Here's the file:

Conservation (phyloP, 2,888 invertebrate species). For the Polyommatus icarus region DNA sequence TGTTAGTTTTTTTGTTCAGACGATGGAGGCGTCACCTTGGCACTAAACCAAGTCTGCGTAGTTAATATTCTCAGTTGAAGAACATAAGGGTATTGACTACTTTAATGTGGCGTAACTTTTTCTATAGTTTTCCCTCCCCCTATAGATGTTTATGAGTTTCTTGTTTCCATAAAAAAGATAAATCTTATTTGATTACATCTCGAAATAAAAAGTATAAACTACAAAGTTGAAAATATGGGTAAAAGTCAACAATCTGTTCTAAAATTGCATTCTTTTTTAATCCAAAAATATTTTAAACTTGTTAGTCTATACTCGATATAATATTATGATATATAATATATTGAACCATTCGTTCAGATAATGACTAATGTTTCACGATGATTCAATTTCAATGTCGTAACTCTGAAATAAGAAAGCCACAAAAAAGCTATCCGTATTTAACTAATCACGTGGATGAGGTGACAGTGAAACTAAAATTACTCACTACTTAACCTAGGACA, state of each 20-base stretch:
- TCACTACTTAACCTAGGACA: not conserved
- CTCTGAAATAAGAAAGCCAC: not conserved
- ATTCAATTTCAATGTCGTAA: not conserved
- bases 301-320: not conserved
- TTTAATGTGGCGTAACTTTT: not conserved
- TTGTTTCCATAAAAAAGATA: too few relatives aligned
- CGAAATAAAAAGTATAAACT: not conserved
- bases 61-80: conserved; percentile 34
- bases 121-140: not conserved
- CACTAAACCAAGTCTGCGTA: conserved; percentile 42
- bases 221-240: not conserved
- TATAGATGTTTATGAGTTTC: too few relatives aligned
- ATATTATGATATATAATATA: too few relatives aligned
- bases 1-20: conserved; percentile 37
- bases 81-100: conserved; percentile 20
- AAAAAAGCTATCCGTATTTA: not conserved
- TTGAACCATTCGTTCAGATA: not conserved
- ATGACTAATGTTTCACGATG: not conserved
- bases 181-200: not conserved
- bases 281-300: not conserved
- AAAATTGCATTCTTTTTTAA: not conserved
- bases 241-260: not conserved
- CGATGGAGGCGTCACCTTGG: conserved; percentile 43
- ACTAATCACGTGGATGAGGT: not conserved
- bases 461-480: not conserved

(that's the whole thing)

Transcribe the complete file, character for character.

Conservation (phyloP, 2,888 invertebrate species). For the Polyommatus icarus region DNA sequence TGTTAGTTTTTTTGTTCAGACGATGGAGGCGTCACCTTGGCACTAAACCAAGTCTGCGTAGTTAATATTCTCAGTTGAAGAACATAAGGGTATTGACTACTTTAATGTGGCGTAACTTTTTCTATAGTTTTCCCTCCCCCTATAGATGTTTATGAGTTTCTTGTTTCCATAAAAAAGATAAATCTTATTTGATTACATCTCGAAATAAAAAGTATAAACTACAAAGTTGAAAATATGGGTAAAAGTCAACAATCTGTTCTAAAATTGCATTCTTTTTTAATCCAAAAATATTTTAAACTTGTTAGTCTATACTCGATATAATATTATGATATATAATATATTGAACCATTCGTTCAGATAATGACTAATGTTTCACGATGATTCAATTTCAATGTCGTAACTCTGAAATAAGAAAGCCACAAAAAAGCTATCCGTATTTAACTAATCACGTGGATGAGGTGACAGTGAAACTAAAATTACTCACTACTTAACCTAGGACA, state of each 20-base stretch:
- TCACTACTTAACCTAGGACA: not conserved
- CTCTGAAATAAGAAAGCCAC: not conserved
- ATTCAATTTCAATGTCGTAA: not conserved
- bases 301-320: not conserved
- TTTAATGTGGCGTAACTTTT: not conserved
- TTGTTTCCATAAAAAAGATA: too few relatives aligned
- CGAAATAAAAAGTATAAACT: not conserved
- bases 61-80: conserved; percentile 34
- bases 121-140: not conserved
- CACTAAACCAAGTCTGCGTA: conserved; percentile 42
- bases 221-240: not conserved
- TATAGATGTTTATGAGTTTC: too few relatives aligned
- ATATTATGATATATAATATA: too few relatives aligned
- bases 1-20: conserved; percentile 37
- bases 81-100: conserved; percentile 20
- AAAAAAGCTATCCGTATTTA: not conserved
- TTGAACCATTCGTTCAGATA: not conserved
- ATGACTAATGTTTCACGATG: not conserved
- bases 181-200: not conserved
- bases 281-300: not conserved
- AAAATTGCATTCTTTTTTAA: not conserved
- bases 241-260: not conserved
- CGATGGAGGCGTCACCTTGG: conserved; percentile 43
- ACTAATCACGTGGATGAGGT: not conserved
- bases 461-480: not conserved